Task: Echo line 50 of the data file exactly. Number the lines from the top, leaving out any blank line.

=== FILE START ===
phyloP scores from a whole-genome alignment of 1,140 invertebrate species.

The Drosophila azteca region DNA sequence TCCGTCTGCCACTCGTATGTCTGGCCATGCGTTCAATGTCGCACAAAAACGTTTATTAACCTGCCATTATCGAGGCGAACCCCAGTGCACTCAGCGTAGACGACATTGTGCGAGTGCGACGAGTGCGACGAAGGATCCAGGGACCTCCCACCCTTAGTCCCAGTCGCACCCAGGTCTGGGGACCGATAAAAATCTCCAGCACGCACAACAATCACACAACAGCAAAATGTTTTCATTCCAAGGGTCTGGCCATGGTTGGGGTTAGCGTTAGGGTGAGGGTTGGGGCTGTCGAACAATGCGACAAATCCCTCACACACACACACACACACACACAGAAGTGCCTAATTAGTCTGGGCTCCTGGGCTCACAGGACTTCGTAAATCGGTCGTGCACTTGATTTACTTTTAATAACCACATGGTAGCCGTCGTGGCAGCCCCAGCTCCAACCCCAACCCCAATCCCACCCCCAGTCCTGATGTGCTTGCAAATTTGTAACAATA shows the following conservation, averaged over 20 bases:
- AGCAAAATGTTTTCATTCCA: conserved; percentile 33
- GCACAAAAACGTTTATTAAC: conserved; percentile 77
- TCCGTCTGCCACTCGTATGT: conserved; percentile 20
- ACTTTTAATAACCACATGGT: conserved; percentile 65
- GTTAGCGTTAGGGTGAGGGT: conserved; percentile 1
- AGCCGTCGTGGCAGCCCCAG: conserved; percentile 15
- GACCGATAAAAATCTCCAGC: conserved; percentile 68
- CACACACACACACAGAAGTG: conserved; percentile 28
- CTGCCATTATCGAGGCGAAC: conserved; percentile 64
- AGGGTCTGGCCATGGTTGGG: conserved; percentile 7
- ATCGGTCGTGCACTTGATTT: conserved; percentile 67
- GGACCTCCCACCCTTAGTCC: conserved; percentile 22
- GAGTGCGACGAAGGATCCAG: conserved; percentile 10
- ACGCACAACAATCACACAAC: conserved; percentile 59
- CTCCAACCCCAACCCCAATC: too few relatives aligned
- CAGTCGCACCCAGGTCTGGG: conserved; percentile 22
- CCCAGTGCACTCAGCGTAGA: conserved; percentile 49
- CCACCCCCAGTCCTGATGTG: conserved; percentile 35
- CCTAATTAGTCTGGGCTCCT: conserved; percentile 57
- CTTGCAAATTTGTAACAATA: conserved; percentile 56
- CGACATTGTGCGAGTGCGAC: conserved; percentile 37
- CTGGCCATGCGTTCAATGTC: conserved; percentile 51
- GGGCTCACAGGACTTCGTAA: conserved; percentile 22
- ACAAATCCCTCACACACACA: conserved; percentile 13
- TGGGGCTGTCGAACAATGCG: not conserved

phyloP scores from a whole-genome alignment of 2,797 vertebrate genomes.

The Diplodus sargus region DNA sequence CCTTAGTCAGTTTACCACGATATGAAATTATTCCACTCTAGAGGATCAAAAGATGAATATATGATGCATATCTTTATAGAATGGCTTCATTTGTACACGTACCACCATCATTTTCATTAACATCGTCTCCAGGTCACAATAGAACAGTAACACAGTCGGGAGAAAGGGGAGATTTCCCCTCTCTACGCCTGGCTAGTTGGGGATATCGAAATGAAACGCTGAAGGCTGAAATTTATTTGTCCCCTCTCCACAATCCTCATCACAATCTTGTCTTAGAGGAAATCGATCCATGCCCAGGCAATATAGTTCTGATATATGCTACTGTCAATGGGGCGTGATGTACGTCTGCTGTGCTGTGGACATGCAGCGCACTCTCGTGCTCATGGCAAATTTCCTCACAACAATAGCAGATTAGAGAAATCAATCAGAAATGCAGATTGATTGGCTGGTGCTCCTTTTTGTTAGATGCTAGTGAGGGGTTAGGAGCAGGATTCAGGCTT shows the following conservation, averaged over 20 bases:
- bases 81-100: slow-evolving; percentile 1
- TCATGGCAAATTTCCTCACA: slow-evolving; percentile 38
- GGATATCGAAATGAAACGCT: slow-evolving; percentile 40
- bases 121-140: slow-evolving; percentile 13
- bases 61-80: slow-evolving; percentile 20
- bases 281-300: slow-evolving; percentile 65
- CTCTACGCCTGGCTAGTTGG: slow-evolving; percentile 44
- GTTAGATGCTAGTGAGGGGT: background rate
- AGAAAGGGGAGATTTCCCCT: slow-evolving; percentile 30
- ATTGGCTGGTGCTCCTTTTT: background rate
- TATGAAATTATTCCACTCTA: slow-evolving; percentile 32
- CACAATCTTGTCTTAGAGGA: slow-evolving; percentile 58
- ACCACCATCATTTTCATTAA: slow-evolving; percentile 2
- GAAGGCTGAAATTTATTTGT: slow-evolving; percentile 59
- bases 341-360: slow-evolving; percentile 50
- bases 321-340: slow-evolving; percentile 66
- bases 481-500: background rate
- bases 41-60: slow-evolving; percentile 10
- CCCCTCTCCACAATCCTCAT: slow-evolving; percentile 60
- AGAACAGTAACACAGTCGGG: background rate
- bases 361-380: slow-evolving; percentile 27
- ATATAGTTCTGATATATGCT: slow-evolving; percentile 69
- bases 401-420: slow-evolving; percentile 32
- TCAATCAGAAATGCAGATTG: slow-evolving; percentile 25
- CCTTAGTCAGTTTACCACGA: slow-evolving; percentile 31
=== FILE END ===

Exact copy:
- bases 361-380: slow-evolving; percentile 27